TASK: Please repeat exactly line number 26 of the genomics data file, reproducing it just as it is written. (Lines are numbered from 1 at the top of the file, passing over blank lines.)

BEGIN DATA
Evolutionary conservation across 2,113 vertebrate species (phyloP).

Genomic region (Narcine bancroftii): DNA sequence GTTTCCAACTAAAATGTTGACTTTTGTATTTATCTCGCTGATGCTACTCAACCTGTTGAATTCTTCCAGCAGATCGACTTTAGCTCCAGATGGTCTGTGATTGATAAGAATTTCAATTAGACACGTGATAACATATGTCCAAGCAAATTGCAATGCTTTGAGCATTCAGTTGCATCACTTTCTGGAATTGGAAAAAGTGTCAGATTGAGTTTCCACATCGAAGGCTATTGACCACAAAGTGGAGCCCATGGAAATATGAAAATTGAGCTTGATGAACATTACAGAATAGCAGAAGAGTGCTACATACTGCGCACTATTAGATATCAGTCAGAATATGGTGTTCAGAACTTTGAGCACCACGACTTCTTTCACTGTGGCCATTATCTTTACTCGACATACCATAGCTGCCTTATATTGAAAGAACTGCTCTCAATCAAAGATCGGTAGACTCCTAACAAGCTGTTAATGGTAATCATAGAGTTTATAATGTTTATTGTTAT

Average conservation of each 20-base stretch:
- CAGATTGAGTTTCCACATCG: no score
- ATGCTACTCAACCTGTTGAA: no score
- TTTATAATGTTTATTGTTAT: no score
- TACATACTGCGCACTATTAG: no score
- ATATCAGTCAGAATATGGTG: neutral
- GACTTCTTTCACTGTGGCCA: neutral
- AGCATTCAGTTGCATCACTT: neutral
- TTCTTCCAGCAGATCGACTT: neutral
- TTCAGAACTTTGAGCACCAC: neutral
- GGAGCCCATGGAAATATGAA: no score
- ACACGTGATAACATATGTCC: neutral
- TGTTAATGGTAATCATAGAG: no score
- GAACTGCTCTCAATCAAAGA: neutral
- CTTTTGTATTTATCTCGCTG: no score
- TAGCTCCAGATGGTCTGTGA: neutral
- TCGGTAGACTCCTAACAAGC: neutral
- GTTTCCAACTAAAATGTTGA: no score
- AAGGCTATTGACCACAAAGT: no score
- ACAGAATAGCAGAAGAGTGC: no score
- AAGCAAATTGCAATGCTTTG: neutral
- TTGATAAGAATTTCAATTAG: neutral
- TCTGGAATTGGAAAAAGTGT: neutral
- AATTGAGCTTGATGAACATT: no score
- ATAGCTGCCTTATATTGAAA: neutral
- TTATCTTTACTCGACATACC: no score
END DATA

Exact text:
- AATTGAGCTTGATGAACATT: no score